The Royals are among the clubs that have taken a look at Braves right fielder Nick Markakis, writes MLB.com’s Mark Bowman. The presence of two other cost-controlled left-handed-hitting outfielders with limited power (Ender Inciarte and Mallex Smith) has “clouded” the future of Markakis in Atlanta, he notes.
Given Markakis’ age, performance and salary, he’s a logical candidate to be moved, though his $11MM annual salary figures to pose a problem in trade talks. While Markakis is walking at a 10 percent clip for the second straight season and has shown a bit more pop in 2016 than he did in 2015 (.105 ISO vs. .080 ISO), he’s still a far cry from the 15- to 20-homer on-base machine that he was in his peak days with the Orioles. Markakis’ .296/.370/.376 batting line last season actually checked in above league average despite a lack of home runs, per OPS+ and wRC+, but he’s at a diminished .260/.337/.366 this season.
Optimists could look at Markakis, however, and note that his 33.1 percent hard-contact rate is the second-highest of his career, and his 22.4 percent line-drive rate is a marked improvement over his 2015 pace. Markakis is also popping up at the lowest rate of his career (four percent), and defensive metrics look favorably upon his work in 2016 (+3 DRS, +1.3 UZR/150). Silver linings aside, it seems quite likely that the Braves would have to absorb some of the salary owed to Markakis, especially if talks with the Royals gain any kind of traction. The Boston Globe’s Nick Cafardo linked the Royals to Markakis back in May but noted that his salary is “an issue” for Kansas City.
The Braves, Bowman writes, will be looking to add some power to their outfield over the winter. And with Inciarte and Smith set to line up in two of the three spots, adding a corner outfield bat with some home run pop would only be feasible in the absence of Markakis. One player who could also factor into the outfield again in a limited capacity, Bowman notes, is Jeff Francoeur. The Braves love Francoeur’s leadership and don’t plan on trading him barring a surprising offer and may even attempt to re-sign the 32-year-old. While needing to be “overwhelmed” for Francoeur at this stage of his career certainly sounds strange, one has to imagine that the offers would be fairly light in nature, and the Braves may prefer simply hanging onto him rather than picking up some cash or a low-level prospect of little note.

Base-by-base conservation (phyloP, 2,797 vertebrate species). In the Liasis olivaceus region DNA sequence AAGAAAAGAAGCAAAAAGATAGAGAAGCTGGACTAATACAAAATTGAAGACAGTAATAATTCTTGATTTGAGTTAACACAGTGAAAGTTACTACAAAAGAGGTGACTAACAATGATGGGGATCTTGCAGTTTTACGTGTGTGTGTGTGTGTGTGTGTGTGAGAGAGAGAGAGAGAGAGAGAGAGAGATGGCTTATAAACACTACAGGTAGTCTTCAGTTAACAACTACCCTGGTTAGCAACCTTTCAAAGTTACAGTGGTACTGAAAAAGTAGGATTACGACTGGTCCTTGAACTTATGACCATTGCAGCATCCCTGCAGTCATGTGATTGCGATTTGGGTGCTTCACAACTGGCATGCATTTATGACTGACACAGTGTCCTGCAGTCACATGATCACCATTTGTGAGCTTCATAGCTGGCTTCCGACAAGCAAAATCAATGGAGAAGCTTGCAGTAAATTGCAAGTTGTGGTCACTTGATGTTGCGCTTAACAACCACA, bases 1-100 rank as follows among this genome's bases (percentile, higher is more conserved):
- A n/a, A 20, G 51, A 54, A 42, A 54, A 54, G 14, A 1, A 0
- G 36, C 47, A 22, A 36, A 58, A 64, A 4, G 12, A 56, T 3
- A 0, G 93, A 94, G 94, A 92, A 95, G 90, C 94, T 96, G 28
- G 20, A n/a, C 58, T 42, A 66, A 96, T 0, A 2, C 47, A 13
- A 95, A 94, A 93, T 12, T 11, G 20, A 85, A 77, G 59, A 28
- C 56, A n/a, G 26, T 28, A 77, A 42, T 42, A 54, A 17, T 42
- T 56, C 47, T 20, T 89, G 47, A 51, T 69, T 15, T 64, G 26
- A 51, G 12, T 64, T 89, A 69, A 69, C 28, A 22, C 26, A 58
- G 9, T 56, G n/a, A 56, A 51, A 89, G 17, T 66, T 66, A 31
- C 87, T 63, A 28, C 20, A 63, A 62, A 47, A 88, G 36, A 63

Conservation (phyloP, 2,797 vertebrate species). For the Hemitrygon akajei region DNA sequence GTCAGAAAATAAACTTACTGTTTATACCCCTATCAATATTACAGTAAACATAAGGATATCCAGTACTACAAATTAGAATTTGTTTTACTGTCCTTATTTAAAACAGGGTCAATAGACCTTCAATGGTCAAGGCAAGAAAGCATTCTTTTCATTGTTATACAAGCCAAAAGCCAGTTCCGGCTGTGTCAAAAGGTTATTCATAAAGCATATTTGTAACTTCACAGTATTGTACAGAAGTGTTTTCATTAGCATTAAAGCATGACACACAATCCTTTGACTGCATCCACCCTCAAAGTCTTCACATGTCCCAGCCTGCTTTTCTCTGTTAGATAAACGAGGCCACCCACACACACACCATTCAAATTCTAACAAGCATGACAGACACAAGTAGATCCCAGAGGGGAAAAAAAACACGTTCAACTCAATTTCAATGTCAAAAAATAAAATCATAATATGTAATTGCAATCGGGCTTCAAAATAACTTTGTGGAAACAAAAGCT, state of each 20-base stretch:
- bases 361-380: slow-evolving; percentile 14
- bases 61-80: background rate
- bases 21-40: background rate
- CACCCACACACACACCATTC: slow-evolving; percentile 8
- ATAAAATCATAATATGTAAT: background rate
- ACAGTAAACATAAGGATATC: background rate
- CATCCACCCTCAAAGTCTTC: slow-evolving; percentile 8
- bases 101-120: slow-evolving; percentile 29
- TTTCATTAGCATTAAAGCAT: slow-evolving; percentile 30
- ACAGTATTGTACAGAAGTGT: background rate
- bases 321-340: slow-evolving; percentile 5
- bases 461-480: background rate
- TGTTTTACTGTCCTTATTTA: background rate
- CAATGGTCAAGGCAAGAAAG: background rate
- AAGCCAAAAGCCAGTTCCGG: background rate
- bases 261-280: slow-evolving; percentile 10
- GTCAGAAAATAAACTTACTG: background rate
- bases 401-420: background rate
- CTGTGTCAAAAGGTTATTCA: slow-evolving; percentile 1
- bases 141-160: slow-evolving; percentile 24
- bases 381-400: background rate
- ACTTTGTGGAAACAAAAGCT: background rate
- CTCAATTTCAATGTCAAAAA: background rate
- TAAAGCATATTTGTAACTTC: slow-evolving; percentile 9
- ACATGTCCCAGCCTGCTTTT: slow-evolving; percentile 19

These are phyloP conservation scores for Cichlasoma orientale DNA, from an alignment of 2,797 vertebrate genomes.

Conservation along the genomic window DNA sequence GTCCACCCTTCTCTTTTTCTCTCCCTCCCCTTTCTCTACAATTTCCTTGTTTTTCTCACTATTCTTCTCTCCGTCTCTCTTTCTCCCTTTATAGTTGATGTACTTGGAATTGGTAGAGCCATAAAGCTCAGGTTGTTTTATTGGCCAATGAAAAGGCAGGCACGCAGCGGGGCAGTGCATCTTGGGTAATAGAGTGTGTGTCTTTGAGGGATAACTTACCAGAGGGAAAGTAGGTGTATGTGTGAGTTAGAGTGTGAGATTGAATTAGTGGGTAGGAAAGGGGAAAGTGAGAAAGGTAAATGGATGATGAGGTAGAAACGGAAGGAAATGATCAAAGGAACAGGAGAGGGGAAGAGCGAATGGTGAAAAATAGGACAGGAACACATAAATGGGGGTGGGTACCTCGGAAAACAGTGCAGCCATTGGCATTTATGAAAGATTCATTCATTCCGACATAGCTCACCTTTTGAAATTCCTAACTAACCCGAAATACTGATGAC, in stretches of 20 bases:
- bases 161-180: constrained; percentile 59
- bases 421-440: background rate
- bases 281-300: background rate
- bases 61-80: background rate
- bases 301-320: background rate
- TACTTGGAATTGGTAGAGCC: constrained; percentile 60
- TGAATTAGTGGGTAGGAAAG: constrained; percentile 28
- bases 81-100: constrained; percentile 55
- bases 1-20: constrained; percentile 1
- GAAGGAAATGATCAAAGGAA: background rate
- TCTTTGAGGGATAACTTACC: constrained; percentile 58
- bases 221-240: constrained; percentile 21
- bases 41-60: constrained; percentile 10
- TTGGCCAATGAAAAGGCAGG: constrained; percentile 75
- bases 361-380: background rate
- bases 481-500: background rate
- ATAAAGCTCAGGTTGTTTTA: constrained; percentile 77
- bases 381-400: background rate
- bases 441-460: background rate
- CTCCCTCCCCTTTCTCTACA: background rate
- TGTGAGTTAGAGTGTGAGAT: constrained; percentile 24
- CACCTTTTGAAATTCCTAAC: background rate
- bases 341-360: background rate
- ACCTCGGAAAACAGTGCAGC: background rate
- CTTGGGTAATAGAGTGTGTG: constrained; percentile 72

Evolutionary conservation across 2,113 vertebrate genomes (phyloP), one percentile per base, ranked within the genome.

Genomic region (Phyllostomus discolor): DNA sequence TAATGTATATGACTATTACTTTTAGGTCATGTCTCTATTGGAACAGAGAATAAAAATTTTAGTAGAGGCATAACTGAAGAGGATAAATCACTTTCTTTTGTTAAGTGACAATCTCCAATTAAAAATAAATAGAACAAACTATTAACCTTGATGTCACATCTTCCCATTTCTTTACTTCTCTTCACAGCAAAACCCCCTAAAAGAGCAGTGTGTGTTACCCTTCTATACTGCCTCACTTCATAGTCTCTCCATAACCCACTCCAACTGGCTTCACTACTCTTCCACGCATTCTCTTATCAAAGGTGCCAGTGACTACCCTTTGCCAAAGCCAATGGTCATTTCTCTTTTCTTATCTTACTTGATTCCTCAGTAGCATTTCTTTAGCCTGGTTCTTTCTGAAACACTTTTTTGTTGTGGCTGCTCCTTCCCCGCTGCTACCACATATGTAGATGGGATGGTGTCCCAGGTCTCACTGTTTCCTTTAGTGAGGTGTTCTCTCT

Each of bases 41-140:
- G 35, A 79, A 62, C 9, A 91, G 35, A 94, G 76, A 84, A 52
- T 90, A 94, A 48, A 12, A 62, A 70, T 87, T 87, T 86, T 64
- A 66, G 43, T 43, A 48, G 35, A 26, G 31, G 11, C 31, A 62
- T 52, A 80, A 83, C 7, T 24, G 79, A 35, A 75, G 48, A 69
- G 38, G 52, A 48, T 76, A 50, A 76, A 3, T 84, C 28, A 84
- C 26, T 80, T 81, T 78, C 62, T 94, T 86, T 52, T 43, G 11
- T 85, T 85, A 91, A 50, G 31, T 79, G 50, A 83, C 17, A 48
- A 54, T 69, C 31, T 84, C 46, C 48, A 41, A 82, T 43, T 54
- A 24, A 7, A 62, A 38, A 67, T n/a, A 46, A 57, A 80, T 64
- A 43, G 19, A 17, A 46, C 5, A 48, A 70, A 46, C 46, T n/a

From the Royals’ side of the equation, adding Markakis would probably shift Jarrod Dyson into a true fourth outfield role and allow him to bounce around between all three positions as needed. Dyson has shared time with Paulo Orlando in right field this year, but Orlando’s unsustainable production through the first two months has quickly begun to fade. He’s hitting just .267/.293/.326 since June 1. The Royals appear to be open to adding a right field alternative of some nature, as Kansas City has also recently been linked to Josh Reddick.
Bowman’s column also discusses the Braves’ rotation, with GM John Coppolella once again stating that he will not trade his No. 1 starter, Julio Teheran. Coppolella says he’s turned away about a dozen general managers that have come calling on Teheran, and it doesn’t sound as if the team has any intentions of changing its stance as the Aug.1 non-waiver deadline gets closer. Per Bowman, the Braves have fielded calls from three clubs on right-hander Lucas Harrell, although the return on him would be minimal, as Harrell has made four starts with very mixed results for the Braves — 23 1/3 innings, 4.24 ERA, 17-to-9 K/BB ratio — and has a limited big league track record. Most clubs would probably look at him as a depth piece rather than a genuine option to upgrade their starting pitching.